A Tokoroa woman and her children who terrorised tenants in the campsite they lived in have been booted out by the Tenancy Tribunal.
Nakita Kaya Rangi was ordered out of the Glenview Holiday Park last week after its owners successfully argued to end her tenancy after her partner rammed a police car and her children threw stones and watched people on the toilet.
Rangi didn't turn up to the tribunal hearing last month as she refused to provide a phone number to be contacted on, as the park's lawyer pushed for her tenancy to be ended citing "antisocial behaviour and threats and intimidation".
Rangi lived at the property with her children, although her partner also stayed at the park before and after a trespass notice was issued.
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She had been subject to a number of warnings for breaching camp rules, including drinking alcohol and disturbing the peace and quiet of the camp, before the most serious incident occurred.
That was an allegation of assault against Rangi and her partner on another tenant at the park.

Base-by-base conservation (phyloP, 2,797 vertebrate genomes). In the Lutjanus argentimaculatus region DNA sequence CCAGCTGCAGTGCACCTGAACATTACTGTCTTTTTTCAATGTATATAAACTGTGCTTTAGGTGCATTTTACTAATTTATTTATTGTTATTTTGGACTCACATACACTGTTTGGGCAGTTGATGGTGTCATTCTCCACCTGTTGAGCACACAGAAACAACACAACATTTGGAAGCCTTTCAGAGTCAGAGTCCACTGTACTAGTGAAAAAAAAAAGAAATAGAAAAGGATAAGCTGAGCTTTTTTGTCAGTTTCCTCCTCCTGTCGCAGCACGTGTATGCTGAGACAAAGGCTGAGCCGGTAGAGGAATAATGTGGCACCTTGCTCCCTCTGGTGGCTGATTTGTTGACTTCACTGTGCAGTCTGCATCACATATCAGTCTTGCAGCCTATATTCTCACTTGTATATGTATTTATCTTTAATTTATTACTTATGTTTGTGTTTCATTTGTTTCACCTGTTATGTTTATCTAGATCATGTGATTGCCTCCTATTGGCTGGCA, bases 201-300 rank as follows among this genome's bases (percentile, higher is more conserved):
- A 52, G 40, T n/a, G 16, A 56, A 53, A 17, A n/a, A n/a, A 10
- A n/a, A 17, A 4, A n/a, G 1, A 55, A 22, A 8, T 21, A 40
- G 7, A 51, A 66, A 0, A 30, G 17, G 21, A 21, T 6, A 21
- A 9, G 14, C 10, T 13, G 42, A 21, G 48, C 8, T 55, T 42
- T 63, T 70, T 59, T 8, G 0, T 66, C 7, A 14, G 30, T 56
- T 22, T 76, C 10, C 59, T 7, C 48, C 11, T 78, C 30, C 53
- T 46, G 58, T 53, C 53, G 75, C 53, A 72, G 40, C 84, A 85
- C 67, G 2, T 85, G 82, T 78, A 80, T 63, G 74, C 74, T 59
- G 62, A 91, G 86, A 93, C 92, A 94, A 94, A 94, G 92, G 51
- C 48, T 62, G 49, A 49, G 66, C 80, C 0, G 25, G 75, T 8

Police were called and, despite the complainant not wanting to make a statement, when officers were enforcing the trespass notice, Rangi's partner got in his vehicle and rammed the police car at speed, narrowly missing a camp employee.
He drove through the security gates but was later arrested and remanded in custody.
Rangi became aggressive towards the landlord following the arrest of her partner.
Threatening her that she would "be sorry for this" and "we're going to get you".
The tribunal also heard from other witnesses involving Rangi and her children, including repeated breaches of the Covid-19 level 4 lockdown.
Tribunal adjudicator H Cheeseman stated the behaviour of Rangi and her children had "clearly been upsetting for other residents, many of whom are vulnerable".
Residents also provided witness statements complaining of intimidating behaviour including the children throwing stones, turning toilet lights off and watching residents using the toilet through the windows, throwing sticks, knocking on doors at night, damaging property and generally being loud and disruptive to other residents.
"I consider that this is a serious incident and clearly constitutes serious threatening behaviour," Cheeseman wrote in his decision.
"It is a serious matter to terminate a tenancy and Parliament has clearly said that the discretion to do so must be exercised sparingly, during the pandemic, and only after having regards to the impacts of the termination for the tenant.
"I am, however, satisfied that it is appropriate to order the termination here. It would be inequitable to refuse to terminate the tenancy."
Rangi was also ordered to reimburse the Glenview Holiday Park Ltd $20.44 for its filing fee application.